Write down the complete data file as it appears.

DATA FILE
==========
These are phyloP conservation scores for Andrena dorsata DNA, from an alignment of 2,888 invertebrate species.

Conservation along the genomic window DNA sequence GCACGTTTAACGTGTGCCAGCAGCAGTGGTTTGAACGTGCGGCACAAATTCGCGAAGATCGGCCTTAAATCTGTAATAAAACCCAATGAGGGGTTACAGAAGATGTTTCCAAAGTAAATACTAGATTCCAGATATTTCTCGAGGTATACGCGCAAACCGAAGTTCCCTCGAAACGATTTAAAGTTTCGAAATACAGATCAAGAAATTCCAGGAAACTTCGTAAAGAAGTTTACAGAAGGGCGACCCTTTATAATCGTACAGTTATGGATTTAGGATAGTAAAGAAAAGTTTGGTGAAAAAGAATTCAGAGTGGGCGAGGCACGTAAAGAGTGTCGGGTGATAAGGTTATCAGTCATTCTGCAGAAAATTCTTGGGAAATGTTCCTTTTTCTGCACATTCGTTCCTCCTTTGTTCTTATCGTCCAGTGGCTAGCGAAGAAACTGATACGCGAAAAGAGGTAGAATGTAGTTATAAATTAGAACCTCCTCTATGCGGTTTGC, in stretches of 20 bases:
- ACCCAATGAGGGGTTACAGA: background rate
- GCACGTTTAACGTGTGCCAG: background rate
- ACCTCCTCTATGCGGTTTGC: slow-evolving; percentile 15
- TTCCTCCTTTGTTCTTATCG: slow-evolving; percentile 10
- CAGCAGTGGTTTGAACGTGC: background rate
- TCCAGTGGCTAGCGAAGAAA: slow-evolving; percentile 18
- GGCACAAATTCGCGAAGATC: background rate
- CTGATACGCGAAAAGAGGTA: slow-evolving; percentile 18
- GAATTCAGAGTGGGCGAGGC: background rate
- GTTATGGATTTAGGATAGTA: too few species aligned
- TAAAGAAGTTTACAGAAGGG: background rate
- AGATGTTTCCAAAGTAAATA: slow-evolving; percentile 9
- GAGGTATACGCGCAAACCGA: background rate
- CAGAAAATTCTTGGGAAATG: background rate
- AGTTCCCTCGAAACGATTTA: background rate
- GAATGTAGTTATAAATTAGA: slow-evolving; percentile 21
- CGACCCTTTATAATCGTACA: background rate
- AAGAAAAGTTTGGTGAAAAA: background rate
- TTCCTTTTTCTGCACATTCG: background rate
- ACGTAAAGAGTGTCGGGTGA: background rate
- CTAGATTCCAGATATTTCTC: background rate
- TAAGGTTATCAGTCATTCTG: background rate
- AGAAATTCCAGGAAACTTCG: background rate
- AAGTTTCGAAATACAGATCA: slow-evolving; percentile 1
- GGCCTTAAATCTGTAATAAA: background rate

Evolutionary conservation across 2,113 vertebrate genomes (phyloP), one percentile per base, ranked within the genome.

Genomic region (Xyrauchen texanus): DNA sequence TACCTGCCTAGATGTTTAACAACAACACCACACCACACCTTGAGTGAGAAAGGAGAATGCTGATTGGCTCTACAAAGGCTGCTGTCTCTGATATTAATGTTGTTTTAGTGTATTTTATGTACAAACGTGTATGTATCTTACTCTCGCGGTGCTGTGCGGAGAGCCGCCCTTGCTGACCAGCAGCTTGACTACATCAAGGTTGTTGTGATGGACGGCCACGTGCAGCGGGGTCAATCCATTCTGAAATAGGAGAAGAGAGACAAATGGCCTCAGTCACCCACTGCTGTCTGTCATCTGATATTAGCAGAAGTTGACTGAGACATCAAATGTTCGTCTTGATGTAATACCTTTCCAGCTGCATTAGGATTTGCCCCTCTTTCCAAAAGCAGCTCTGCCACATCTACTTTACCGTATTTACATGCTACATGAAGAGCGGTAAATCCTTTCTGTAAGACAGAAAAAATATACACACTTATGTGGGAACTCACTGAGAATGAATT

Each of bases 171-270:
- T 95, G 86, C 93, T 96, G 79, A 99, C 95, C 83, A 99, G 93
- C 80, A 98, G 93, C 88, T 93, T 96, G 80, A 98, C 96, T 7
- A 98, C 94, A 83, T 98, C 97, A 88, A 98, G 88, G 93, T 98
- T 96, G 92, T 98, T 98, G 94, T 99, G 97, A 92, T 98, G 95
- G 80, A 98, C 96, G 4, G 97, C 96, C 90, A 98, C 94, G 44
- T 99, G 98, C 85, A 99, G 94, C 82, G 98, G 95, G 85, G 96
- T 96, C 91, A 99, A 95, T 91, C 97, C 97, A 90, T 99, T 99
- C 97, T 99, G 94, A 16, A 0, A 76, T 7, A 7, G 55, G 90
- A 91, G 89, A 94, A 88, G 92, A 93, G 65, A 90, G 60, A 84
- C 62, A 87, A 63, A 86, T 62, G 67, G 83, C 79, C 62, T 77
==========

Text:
These are phyloP conservation scores for Andrena dorsata DNA, from an alignment of 2,888 invertebrate species.

Conservation along the genomic window DNA sequence GCACGTTTAACGTGTGCCAGCAGCAGTGGTTTGAACGTGCGGCACAAATTCGCGAAGATCGGCCTTAAATCTGTAATAAAACCCAATGAGGGGTTACAGAAGATGTTTCCAAAGTAAATACTAGATTCCAGATATTTCTCGAGGTATACGCGCAAACCGAAGTTCCCTCGAAACGATTTAAAGTTTCGAAATACAGATCAAGAAATTCCAGGAAACTTCGTAAAGAAGTTTACAGAAGGGCGACCCTTTATAATCGTACAGTTATGGATTTAGGATAGTAAAGAAAAGTTTGGTGAAAAAGAATTCAGAGTGGGCGAGGCACGTAAAGAGTGTCGGGTGATAAGGTTATCAGTCATTCTGCAGAAAATTCTTGGGAAATGTTCCTTTTTCTGCACATTCGTTCCTCCTTTGTTCTTATCGTCCAGTGGCTAGCGAAGAAACTGATACGCGAAAAGAGGTAGAATGTAGTTATAAATTAGAACCTCCTCTATGCGGTTTGC, in stretches of 20 bases:
- ACCCAATGAGGGGTTACAGA: background rate
- GCACGTTTAACGTGTGCCAG: background rate
- ACCTCCTCTATGCGGTTTGC: slow-evolving; percentile 15
- TTCCTCCTTTGTTCTTATCG: slow-evolving; percentile 10
- CAGCAGTGGTTTGAACGTGC: background rate
- TCCAGTGGCTAGCGAAGAAA: slow-evolving; percentile 18
- GGCACAAATTCGCGAAGATC: background rate
- CTGATACGCGAAAAGAGGTA: slow-evolving; percentile 18
- GAATTCAGAGTGGGCGAGGC: background rate
- GTTATGGATTTAGGATAGTA: too few species aligned
- TAAAGAAGTTTACAGAAGGG: background rate
- AGATGTTTCCAAAGTAAATA: slow-evolving; percentile 9
- GAGGTATACGCGCAAACCGA: background rate
- CAGAAAATTCTTGGGAAATG: background rate
- AGTTCCCTCGAAACGATTTA: background rate
- GAATGTAGTTATAAATTAGA: slow-evolving; percentile 21
- CGACCCTTTATAATCGTACA: background rate
- AAGAAAAGTTTGGTGAAAAA: background rate
- TTCCTTTTTCTGCACATTCG: background rate
- ACGTAAAGAGTGTCGGGTGA: background rate
- CTAGATTCCAGATATTTCTC: background rate
- TAAGGTTATCAGTCATTCTG: background rate
- AGAAATTCCAGGAAACTTCG: background rate
- AAGTTTCGAAATACAGATCA: slow-evolving; percentile 1
- GGCCTTAAATCTGTAATAAA: background rate

Evolutionary conservation across 2,113 vertebrate genomes (phyloP), one percentile per base, ranked within the genome.

Genomic region (Xyrauchen texanus): DNA sequence TACCTGCCTAGATGTTTAACAACAACACCACACCACACCTTGAGTGAGAAAGGAGAATGCTGATTGGCTCTACAAAGGCTGCTGTCTCTGATATTAATGTTGTTTTAGTGTATTTTATGTACAAACGTGTATGTATCTTACTCTCGCGGTGCTGTGCGGAGAGCCGCCCTTGCTGACCAGCAGCTTGACTACATCAAGGTTGTTGTGATGGACGGCCACGTGCAGCGGGGTCAATCCATTCTGAAATAGGAGAAGAGAGACAAATGGCCTCAGTCACCCACTGCTGTCTGTCATCTGATATTAGCAGAAGTTGACTGAGACATCAAATGTTCGTCTTGATGTAATACCTTTCCAGCTGCATTAGGATTTGCCCCTCTTTCCAAAAGCAGCTCTGCCACATCTACTTTACCGTATTTACATGCTACATGAAGAGCGGTAAATCCTTTCTGTAAGACAGAAAAAATATACACACTTATGTGGGAACTCACTGAGAATGAATT

Each of bases 171-270:
- T 95, G 86, C 93, T 96, G 79, A 99, C 95, C 83, A 99, G 93
- C 80, A 98, G 93, C 88, T 93, T 96, G 80, A 98, C 96, T 7
- A 98, C 94, A 83, T 98, C 97, A 88, A 98, G 88, G 93, T 98
- T 96, G 92, T 98, T 98, G 94, T 99, G 97, A 92, T 98, G 95
- G 80, A 98, C 96, G 4, G 97, C 96, C 90, A 98, C 94, G 44
- T 99, G 98, C 85, A 99, G 94, C 82, G 98, G 95, G 85, G 96
- T 96, C 91, A 99, A 95, T 91, C 97, C 97, A 90, T 99, T 99
- C 97, T 99, G 94, A 16, A 0, A 76, T 7, A 7, G 55, G 90
- A 91, G 89, A 94, A 88, G 92, A 93, G 65, A 90, G 60, A 84
- C 62, A 87, A 63, A 86, T 62, G 67, G 83, C 79, C 62, T 77